# What is the difference between the random.choices() and random.sample() functions?

The fundamental difference is that `random.choices()`

will (eventually) draw elements at the same position (always sample from the entire sequence, so, once drawn, the elements are replaced - *with replacement*), while `random.sample()`

will not (once elements are picked, they are removed from the population to sample, so, once drawn the elements are not replaced - *without replacement*).

Note that here *replaced* (*replacement*) should be understood as *placed back* (*placement back*) and not as a synonym of *substituted* (and *substitution*).

To better understand it, let's consider the following example:

```
import random
random.seed(0)
ll = list(range(10))
print(random.sample(ll, 10))
# [6, 9, 0, 2, 4, 3, 5, 1, 8, 7]
print(random.choices(ll, k=10))
# [5, 9, 5, 2, 7, 6, 2, 9, 9, 8]
```

As you can see, `random.sample()`

does not produce repeating elements, while `random.choices()`

does.

In your example, both methods have repeating values because you have repeating values in the original sequence, but, in the case of `random.sample()`

those repeating values must come from different positions of the original input.

Eventually, you cannot `sample()`

more than the size of the input sequence, while this is not an issue with `choices()`

:

```
# print(random.sample(ll, 20))
# ValueError: Sample larger than population or is negative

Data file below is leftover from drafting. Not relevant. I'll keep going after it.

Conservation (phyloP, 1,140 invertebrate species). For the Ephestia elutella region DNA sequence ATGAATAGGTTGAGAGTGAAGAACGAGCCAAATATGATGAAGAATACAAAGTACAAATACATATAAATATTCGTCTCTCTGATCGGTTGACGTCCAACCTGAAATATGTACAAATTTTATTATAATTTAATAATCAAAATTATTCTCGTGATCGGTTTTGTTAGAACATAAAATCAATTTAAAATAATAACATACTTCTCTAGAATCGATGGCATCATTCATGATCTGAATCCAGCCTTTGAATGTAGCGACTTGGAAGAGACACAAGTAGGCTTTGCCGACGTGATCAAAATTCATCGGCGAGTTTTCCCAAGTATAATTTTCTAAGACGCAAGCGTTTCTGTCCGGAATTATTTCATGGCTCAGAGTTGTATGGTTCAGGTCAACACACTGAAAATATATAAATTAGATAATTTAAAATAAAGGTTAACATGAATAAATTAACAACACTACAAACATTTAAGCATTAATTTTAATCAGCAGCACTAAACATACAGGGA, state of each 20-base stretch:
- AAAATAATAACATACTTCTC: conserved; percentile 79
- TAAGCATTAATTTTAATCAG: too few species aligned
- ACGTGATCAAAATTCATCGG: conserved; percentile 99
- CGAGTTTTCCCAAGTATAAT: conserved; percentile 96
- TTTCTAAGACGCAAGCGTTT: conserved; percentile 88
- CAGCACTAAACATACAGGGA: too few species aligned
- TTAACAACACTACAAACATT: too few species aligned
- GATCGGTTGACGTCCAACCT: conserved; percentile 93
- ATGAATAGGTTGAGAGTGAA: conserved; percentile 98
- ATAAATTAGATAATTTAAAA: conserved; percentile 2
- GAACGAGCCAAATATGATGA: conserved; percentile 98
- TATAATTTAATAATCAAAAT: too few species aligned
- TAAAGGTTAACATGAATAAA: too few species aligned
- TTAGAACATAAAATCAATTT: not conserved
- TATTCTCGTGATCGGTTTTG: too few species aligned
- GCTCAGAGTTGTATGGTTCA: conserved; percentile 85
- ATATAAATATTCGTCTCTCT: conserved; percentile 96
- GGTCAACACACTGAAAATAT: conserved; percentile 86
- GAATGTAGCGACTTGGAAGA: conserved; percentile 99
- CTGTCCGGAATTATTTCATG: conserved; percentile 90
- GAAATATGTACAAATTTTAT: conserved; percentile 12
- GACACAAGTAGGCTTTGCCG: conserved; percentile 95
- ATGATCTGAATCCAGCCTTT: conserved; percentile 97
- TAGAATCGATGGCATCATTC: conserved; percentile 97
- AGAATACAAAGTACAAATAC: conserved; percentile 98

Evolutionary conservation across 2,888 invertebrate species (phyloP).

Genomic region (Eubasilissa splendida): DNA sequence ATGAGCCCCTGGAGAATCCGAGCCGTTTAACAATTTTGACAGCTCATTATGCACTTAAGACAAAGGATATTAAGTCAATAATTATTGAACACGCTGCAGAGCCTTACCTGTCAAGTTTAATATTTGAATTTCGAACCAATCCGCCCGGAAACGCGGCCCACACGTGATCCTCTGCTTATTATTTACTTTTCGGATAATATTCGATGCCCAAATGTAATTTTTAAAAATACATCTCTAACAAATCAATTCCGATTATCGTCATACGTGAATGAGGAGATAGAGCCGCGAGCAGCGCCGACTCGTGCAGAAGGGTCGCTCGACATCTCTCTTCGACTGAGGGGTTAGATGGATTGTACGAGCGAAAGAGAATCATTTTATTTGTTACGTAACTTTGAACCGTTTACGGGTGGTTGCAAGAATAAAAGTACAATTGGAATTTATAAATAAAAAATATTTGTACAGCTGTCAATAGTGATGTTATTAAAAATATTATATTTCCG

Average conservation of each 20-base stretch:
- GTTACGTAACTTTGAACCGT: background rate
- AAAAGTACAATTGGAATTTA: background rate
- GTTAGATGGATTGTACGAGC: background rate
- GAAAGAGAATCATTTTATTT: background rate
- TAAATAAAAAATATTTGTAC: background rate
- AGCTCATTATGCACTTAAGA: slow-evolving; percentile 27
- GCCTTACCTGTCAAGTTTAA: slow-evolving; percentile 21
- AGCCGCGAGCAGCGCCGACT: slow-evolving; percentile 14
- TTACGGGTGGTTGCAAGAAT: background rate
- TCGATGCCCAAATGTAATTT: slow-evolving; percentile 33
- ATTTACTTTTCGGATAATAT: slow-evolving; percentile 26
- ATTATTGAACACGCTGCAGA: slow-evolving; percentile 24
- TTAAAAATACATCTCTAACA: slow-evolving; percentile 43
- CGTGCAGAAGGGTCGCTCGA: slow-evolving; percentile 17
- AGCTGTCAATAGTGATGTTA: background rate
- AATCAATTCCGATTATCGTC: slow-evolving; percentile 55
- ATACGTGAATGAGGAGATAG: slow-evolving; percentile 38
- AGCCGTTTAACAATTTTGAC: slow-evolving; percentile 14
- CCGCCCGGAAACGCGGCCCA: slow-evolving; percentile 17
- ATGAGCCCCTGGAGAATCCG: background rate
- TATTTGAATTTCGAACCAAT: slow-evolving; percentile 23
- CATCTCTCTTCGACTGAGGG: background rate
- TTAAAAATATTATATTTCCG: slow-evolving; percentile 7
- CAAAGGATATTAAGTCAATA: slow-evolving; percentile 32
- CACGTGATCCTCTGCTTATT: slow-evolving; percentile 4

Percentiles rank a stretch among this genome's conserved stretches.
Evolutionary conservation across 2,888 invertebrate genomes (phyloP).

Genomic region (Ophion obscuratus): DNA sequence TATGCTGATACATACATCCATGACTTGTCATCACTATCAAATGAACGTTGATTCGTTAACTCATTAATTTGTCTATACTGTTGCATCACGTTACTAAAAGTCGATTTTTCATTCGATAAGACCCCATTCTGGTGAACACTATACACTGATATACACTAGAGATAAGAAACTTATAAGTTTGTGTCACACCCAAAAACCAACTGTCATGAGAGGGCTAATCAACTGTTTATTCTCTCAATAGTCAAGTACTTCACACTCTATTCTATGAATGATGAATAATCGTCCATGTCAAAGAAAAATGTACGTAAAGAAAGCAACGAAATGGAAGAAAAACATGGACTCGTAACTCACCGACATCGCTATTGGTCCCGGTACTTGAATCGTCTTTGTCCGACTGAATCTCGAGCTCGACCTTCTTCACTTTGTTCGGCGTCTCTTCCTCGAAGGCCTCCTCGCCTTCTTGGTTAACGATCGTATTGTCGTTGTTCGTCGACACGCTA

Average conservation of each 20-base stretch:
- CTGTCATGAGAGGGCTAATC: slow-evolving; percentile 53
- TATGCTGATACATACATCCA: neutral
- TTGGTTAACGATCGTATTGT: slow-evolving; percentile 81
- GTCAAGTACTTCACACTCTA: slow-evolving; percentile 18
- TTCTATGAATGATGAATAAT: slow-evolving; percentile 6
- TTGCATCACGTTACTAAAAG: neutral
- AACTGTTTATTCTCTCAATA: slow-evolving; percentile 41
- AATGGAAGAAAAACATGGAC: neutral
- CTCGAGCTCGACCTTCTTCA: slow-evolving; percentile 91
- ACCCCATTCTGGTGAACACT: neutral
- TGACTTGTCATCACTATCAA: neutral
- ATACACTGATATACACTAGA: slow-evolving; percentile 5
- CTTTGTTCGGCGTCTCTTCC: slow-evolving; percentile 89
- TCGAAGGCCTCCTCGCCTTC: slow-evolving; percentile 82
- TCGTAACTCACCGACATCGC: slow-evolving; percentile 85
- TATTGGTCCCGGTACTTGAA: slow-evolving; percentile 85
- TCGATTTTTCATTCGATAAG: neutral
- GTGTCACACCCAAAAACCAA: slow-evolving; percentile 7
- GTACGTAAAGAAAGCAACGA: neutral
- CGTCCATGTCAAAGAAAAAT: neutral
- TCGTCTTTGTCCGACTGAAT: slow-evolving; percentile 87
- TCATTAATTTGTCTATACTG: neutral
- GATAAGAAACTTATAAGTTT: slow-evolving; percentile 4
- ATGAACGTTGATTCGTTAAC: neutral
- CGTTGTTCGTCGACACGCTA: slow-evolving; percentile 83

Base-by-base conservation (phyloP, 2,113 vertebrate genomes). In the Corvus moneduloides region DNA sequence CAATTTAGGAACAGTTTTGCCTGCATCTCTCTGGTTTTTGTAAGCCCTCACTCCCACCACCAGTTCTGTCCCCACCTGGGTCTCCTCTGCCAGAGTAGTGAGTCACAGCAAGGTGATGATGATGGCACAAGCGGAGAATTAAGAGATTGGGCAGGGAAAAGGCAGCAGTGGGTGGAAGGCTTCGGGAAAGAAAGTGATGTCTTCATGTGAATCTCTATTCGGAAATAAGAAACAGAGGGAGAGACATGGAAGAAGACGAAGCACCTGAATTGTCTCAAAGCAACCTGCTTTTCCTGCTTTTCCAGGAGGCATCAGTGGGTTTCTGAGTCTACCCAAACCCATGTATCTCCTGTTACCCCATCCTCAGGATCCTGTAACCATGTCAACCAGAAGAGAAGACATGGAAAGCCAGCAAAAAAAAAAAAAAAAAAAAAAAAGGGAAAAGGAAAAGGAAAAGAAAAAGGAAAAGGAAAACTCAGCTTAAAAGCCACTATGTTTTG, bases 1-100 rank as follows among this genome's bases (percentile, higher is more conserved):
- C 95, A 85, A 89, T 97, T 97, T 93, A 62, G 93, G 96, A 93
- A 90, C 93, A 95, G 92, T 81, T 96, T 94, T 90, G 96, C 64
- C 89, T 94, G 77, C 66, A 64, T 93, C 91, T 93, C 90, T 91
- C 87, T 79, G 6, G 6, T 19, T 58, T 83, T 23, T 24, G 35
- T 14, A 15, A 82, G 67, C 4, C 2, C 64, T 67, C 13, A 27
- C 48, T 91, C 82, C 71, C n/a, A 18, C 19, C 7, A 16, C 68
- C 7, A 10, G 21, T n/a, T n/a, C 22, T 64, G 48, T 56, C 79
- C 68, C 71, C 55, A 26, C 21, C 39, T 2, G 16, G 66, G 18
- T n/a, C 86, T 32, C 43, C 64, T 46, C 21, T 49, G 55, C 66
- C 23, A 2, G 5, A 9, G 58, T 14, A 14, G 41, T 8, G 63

print(random.choices(ll, k=20))
# [9, 3, 7, 8, 6, 4, 1, 4, 6, 9, 9, 4, 8, 2, 8, 5, 0, 7, 3, 8]
```

A more generic and theoretical discussion of the sampling process can be found on Wikipedia.

The basic difference is this:

- Use the
`random.sample`

function when you want to choose multiple random items from a list without including the duplicates. - Use
`random.choices`

function when you want to choose multiple items out of a list including repeated.

Here are two examples to demonstrate the difference:

```
import random
alpha_list=['Batman', 'Flash', 'Wonder Woman','Cyborg', 'Superman']
choices=random.choices(alpha_list,k=7)
print(choices)
sample= random.sample(alpha_list,k=3)
print(sample)
Output: ['Cyborg', 'Cyborg', 'Wonder Woman', 'Flash', 'Wonder Woman', 'Flash', 'Batman']
['Superman', 'Flash', 'Batman']
```

As from the above examples you can see that, **in random.choices() you can pass 'k' to be greater than length of your sequence, as random.choices() allow for duplicates**.

Whereas, if you were to pass a value of 'k' greater than length of sequence in random.sample() you'll get an error:

Sample larger than population or is negative.

Now, coming to use cases:

`random.choices(sequence, weights=None, cum_weights=None, k=1)`

: you would like to use this**when you can afford to have duplicates in your sampling**. This is the very reason why we can give a value of`k`

>`len(dataset)`

.`random.sample(sequence, k)`

: you would like to use this**when you can't afford to have duplicates while sampling your data**.

For further reading:

`random.choices`

`random.sample`